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Let $M$ be the real vector space of $2\times 3$ matrices with real entries. Let $T:M \rightarrow M$ be defined by $$T(\begin{bmatrix} x_{1} & x_{2} & x_{3} \\ x_{4} & x_{5} & x_{6} \\ \end{bmatrix})=\begin{bmatrix} x_{6} & x_{4} & x_{1} \\ x_{3} & x_{5} & x_{2} \\ \end{bmatrix}$$ Then the determinant of $T$ is

$A. 1.$

$B. 2.$

$C.-1.$

$D.0.$

Now one method is as usual firstly find the matrix of the transformation $T$ with respect to usual basis of $W$ and then find the determinant of the matrix thus obtained which come as $-1.$ But i want some short trick that gives the determinant in less time. One more thing is that matrix of $T$ with respect to usual basis is an Orthogonal matrix. Please give some suggestion. Thank you.

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Hint: The map performs a permutation of the canonical basis. Its determinant is the signature of this permutation. I get $\det T= +1$.

More detailed: Let $e_i$ be the 2 by 3 matrix where $x_i=1$ and the others zero (in the matrix on the left hand side in your definition). Sort of a 'canonical' basis when you think of the matrix as a vector with 6 components. Then $ T : e_1\mapsto e_3, e_2 \mapsto e_6$, etc... Thus $T e_j = \sum_i e_i t_{ij}$ where $t_{ \sigma(j) j}=1$ (all others zero) with $\sigma$ being the permutation taking $(1,2,...)$ to $(3,6,...)$. Then $\det T = \det t = {\rm sign} \sigma = +1$.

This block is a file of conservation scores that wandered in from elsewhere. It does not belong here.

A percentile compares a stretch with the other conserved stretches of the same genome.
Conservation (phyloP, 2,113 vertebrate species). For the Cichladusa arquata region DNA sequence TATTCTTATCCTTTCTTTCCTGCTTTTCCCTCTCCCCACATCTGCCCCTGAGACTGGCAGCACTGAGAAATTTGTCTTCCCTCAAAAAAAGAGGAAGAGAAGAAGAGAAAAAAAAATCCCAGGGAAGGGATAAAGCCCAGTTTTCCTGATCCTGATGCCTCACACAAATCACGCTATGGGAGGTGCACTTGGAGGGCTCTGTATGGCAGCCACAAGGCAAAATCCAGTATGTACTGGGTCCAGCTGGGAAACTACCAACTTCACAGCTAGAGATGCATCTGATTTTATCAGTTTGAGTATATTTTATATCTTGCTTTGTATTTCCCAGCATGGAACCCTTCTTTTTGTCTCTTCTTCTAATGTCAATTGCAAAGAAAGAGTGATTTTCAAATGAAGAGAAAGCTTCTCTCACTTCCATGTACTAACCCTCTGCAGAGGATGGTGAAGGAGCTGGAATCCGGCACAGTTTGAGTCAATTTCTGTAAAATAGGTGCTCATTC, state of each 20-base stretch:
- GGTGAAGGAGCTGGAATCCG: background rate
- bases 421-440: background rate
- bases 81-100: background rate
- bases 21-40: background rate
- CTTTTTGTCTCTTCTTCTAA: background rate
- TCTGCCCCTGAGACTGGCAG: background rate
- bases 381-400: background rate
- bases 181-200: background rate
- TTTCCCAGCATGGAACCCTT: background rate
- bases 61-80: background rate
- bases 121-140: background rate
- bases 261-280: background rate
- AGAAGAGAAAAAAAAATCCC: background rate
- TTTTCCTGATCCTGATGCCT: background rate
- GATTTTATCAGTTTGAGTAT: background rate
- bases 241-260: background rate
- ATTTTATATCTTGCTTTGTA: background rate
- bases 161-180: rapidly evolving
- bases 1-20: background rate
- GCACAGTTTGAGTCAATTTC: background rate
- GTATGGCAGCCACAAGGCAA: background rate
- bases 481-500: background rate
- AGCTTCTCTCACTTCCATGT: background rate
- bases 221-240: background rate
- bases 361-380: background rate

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  • $\begingroup$ But my simple calculation det comes as -1.... $\endgroup$ – neelkanth Aug 20 '16 at 11:50
  • $\begingroup$ where is mistake? $\endgroup$ – neelkanth Aug 20 '16 at 11:51
  • $\begingroup$ Justed checked it by writing down the matrix. Still got $+1$ $\endgroup$ – H. H. Rugh Aug 20 '16 at 11:51
  • $\begingroup$ Would you care to elaborate? I'm not getting it? What specifically can be the canonical basis $B$ and its image under the transformation? $\endgroup$ – Vim Aug 20 '16 at 12:06
  • $\begingroup$ @H.H.Rugh can you tell something about canonical basis and relation with determinant for more clear $\endgroup$ – neelkanth Aug 20 '16 at 12:17
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I would start by decomposing the permutation into disjoint cycles. It is easy to find out the sign from the decomposition. In this case, the decomposition gives one cycle of length 5 and one trivial cycle ($x_5$ doesn't move). A cycle of odd length is even, so it seems like my method gives 1 as the answer...

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